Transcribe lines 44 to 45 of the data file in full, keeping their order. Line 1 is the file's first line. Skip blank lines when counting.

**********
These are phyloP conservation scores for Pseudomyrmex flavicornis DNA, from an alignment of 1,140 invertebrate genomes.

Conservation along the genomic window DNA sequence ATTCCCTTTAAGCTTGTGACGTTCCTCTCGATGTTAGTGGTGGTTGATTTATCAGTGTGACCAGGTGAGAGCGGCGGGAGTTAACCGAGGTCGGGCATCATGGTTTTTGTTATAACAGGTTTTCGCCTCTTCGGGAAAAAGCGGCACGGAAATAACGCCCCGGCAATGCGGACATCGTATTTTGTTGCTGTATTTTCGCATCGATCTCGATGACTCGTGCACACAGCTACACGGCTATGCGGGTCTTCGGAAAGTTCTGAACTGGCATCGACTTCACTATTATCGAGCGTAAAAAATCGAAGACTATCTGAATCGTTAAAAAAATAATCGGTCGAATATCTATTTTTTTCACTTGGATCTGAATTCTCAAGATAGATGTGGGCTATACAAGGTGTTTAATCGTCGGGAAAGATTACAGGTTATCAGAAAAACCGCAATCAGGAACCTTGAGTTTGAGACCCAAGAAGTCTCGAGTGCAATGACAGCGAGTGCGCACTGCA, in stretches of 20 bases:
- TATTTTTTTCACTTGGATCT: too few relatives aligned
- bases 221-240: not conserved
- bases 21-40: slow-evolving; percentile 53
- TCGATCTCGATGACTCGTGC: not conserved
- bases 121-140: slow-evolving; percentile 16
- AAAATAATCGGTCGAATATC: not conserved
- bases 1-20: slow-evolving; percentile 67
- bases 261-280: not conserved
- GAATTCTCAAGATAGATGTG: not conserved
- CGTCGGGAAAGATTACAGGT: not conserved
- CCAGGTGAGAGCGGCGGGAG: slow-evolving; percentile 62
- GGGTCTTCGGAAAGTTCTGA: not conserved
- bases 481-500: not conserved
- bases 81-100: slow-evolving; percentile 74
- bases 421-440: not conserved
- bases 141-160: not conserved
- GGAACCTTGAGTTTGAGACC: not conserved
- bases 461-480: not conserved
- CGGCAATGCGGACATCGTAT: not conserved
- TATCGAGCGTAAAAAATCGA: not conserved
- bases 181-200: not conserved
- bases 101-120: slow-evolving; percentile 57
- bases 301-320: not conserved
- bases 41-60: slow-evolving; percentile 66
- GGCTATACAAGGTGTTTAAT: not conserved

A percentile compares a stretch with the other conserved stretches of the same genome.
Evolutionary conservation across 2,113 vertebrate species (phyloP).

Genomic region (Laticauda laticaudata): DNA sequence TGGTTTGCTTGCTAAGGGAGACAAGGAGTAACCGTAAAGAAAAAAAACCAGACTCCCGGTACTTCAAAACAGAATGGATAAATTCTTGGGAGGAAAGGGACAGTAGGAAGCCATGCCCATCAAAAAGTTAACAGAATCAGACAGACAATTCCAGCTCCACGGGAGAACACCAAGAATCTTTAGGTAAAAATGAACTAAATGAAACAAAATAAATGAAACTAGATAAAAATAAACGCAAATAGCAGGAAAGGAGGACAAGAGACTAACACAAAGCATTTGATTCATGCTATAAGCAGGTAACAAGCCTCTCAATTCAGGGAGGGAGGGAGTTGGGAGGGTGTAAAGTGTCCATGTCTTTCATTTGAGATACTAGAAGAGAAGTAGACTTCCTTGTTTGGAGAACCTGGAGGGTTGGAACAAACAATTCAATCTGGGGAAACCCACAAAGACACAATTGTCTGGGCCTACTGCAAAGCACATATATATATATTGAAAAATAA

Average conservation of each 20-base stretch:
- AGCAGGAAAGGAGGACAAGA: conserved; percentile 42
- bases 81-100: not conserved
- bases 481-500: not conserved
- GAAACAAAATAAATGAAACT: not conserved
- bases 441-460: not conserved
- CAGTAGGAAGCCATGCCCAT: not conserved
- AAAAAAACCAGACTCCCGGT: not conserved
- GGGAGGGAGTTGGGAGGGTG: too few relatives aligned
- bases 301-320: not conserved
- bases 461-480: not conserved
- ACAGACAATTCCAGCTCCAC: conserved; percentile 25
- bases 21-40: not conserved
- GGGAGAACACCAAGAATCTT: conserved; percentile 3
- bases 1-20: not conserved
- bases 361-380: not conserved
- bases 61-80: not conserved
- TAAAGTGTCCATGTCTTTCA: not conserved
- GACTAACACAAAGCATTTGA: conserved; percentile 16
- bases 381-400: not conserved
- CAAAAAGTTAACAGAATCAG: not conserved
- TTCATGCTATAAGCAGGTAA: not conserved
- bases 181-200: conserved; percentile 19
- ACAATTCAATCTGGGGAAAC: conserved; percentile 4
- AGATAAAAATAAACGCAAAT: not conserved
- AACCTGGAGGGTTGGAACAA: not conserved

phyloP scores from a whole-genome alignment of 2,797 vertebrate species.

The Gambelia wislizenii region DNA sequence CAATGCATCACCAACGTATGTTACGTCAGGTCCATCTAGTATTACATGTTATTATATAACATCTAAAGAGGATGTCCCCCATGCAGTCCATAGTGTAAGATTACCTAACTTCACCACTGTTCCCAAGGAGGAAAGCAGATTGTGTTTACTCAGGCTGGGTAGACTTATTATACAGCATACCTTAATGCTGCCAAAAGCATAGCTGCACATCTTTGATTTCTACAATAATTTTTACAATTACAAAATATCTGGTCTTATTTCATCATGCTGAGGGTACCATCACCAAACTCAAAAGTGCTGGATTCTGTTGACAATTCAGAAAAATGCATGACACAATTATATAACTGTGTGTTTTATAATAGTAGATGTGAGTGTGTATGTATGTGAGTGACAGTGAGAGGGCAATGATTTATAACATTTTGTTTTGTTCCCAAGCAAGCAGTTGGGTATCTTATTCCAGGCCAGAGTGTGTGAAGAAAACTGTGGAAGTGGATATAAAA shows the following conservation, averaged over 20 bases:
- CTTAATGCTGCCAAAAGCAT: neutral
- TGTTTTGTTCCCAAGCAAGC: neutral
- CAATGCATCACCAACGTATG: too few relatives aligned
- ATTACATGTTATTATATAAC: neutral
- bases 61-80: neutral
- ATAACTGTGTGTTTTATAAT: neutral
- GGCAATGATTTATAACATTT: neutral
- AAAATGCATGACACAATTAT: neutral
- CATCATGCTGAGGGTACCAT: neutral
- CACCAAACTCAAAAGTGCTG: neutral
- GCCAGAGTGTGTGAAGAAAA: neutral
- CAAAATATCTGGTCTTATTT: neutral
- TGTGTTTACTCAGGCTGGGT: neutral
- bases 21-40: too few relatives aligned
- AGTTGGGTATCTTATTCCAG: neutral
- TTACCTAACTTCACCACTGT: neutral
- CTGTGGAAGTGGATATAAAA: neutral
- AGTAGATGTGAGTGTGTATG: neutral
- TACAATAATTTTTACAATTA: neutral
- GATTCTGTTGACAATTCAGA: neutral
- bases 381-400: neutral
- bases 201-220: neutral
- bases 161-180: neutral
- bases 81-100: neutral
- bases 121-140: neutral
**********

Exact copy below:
- GGGAGAACACCAAGAATCTT: conserved; percentile 3
- bases 1-20: not conserved